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Kazak Leadership Fears Upheaval

Closure of opposition party and move against major civil society group suggest Kazak leadership is keen to shore up power following events in Ukraine.
By Zamir Karajanov

Fear of political upheaval like that seen recently in Ukraine lies behind recent moves by the Kazak leadership to consolidate its grip on power, analysts say.

Ukraine’s so-called “Orange Revolution”, which saw opposition candidate Victor Yuschenko unexpectedly beat incumbent regime favourite Victor Yanukovich to the presidency following massive displays of public support, has been followed by a fresh round of efforts to quell opposition in Kazakstan.

An Almaty court on January 6 ordered the closure of the Democratic Choice of Kazakstan, DCK, one of the leading opposition parties, on grounds of “political extremism”.

Another case currently working its way through the Kazak court system sees the local branch of the Soros Foundation, a US-based civil society group, being prosecuted for alleged tax evasion.

While there are significant differences between Ukraine and Kazakstan, where President Nursultan Nazarbaev has retained a much firmer grip on power since the break up of the Soviet Union in 1991, analysts say these latest developments are a clear sign that the leadership is keen to keep things that way in the run-up to presidential elections in 2006.

The decision to shut down the DCK came in response to a statement made by members at the party’s second congress on December 11, calling the current regime in Kazakstan illegitimate and accusing it of working against the interests of its citizens. The speakers recommended that the public be more assertive and protest against this state of affairs.

Senior Almaty prosecutor Almas Ramazanov claimed the statement “stirs up social dissension”. “By calling for acts of civil disobedience, the DCK creates a threat to the national security of Kazakstan…,” he said in court on January 6. “These actions constitute political extremism.”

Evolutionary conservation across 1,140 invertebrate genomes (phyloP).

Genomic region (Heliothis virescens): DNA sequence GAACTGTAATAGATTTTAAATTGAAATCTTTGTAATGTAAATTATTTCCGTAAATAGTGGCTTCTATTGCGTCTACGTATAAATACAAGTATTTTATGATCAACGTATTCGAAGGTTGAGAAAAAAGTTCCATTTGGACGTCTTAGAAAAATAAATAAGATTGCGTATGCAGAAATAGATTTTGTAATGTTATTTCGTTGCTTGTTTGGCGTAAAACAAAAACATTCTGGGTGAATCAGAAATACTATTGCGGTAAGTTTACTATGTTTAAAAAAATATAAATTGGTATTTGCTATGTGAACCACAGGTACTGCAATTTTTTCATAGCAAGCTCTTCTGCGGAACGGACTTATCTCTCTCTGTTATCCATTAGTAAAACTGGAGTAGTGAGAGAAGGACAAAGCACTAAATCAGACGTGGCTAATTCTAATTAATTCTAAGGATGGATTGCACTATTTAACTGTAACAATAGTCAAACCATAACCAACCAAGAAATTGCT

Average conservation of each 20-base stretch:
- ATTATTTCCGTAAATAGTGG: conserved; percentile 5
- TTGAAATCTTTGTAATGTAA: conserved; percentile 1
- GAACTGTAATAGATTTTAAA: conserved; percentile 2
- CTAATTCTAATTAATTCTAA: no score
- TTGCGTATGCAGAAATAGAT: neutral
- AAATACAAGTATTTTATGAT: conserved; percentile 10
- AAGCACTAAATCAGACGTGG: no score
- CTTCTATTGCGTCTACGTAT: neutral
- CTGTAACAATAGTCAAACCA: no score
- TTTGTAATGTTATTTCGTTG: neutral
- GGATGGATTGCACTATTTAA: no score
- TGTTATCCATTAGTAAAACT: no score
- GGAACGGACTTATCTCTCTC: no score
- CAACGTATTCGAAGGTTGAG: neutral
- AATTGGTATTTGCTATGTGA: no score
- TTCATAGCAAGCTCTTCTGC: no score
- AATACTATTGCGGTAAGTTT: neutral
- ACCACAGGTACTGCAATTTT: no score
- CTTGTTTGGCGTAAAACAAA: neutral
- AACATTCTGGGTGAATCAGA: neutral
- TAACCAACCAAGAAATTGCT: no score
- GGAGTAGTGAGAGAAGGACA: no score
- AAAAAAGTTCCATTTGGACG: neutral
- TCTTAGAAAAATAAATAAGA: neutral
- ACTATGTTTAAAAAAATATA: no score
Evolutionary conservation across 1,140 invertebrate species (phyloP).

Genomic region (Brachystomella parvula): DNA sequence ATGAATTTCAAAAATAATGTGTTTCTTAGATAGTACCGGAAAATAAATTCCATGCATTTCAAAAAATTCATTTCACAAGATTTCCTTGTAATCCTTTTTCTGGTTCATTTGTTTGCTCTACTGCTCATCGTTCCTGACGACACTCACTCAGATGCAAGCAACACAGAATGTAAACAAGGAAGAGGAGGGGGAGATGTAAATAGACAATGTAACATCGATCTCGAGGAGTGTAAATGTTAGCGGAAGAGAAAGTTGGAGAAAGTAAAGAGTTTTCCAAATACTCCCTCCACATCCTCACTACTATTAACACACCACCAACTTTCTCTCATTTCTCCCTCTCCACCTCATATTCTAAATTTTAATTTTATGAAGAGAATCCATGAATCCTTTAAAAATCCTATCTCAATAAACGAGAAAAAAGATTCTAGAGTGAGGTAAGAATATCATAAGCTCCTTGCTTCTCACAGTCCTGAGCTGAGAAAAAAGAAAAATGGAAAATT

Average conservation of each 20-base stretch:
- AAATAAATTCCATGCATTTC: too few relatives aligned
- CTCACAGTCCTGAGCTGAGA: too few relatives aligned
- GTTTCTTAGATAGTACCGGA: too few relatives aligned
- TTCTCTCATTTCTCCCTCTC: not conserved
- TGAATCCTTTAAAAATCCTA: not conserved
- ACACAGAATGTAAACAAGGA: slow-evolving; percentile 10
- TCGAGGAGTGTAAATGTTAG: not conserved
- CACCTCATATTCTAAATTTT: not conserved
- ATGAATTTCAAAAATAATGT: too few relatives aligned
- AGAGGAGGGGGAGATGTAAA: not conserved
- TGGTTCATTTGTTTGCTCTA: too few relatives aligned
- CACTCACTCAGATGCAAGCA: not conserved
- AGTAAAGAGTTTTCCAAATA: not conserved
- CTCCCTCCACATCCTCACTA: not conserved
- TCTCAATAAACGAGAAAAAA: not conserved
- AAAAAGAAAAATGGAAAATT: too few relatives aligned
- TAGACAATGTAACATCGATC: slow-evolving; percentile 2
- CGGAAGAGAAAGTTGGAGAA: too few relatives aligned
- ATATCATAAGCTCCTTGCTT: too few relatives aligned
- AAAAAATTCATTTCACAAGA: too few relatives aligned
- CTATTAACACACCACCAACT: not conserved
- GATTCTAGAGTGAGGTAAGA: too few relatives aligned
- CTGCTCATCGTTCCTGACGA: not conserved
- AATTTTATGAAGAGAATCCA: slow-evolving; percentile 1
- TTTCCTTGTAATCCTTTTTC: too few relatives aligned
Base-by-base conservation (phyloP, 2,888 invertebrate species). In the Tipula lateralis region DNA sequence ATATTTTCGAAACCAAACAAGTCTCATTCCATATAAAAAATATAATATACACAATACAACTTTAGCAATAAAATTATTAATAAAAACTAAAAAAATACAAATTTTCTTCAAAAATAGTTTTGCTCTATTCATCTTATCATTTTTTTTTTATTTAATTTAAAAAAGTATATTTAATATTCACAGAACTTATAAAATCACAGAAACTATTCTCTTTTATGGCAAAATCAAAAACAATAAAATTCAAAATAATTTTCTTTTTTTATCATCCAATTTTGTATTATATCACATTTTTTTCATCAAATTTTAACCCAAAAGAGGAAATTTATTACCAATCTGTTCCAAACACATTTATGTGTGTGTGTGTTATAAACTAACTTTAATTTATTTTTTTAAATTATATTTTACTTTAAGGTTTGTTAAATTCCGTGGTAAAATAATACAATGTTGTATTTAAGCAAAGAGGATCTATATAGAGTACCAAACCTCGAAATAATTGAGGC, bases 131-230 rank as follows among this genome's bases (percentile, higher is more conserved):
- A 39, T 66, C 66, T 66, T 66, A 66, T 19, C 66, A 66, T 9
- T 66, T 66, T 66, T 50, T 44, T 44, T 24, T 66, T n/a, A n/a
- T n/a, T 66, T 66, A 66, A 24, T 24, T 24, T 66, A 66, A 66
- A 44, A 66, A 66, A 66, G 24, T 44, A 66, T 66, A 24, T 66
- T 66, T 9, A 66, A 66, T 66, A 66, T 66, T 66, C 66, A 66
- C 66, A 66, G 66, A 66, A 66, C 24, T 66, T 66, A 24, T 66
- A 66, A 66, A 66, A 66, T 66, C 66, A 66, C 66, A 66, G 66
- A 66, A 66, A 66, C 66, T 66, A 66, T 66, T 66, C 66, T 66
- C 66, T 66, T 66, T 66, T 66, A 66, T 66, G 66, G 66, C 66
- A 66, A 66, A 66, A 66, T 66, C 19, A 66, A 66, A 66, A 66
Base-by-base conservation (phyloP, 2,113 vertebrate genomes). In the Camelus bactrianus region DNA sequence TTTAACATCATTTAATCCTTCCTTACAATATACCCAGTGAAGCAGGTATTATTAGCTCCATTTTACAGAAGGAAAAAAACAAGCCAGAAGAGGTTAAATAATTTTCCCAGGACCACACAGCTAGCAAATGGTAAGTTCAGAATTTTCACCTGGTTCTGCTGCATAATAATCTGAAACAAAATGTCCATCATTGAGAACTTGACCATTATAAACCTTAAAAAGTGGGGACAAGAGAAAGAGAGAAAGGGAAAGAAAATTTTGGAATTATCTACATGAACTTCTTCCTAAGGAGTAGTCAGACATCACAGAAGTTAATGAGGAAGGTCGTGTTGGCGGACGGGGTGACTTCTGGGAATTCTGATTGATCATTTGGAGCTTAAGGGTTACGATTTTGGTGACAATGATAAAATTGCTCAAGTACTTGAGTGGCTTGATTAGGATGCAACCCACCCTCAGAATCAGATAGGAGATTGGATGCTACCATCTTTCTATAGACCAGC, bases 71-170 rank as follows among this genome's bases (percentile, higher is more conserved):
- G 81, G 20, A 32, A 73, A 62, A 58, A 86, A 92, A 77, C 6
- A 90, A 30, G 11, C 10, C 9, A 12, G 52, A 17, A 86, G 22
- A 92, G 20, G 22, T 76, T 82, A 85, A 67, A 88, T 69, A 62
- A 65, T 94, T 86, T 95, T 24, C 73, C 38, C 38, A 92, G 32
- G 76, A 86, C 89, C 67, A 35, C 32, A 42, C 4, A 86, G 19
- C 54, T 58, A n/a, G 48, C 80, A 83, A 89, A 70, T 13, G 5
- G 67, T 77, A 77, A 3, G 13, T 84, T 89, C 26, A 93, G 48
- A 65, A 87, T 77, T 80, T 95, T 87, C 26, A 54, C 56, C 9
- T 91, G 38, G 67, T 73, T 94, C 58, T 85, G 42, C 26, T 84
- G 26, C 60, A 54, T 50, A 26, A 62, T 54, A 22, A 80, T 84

The official reason for the case against Soros-Kazakstan was that it failed to pay social security taxes worth 600,000 US dollars to the Kazak government between January 2002 and March 2004.

In a press release issued on December 29, the organisation argued that it hadn’t paid the sum in question because former members of the government had said it was on a list of international groups who are exempt from paying them. The Kazak tax bodies reply that the agreement in question in fact applies only to American commercial companies.

The case is going ahead even though Soros-Kazakstan said in the same press release that it had paid the tax deficit in full as soon as the dispute arose in October 2004.

Ruslan Klemisov, spokesperson for the Kazak tax police, though refusing to speak in detail about the case, insisted it is purely a matter of legal procedure, “They paid [the taxes], but they paid after the inspection. The fact is that they avoided payment,” he said.

“If any organisation were in their place, we would open a criminal case against them too.”

But analysts suspect the moves against the DCK and Soros-Kazakstan are in fact very much tied in with recent events in Eastern Europe.

They say the current moves in Kazakstan appear to echo events in Uzbekistan following Georgia’s late-1993 “Rose Revolution”, when the Uzbek branch of the Soros Foundation failed to get its registration renewed on technical grounds. Uzbekistan at the time, like Kazakstan now, was due to hold elections in the near future.

Lawyer Evgeny Zhovtis, director of the Kazak International Bureau for Human Rights and the Rule of Law, says the trial that resulted in the DCK’s closure included a series of irregularities and was clearly political.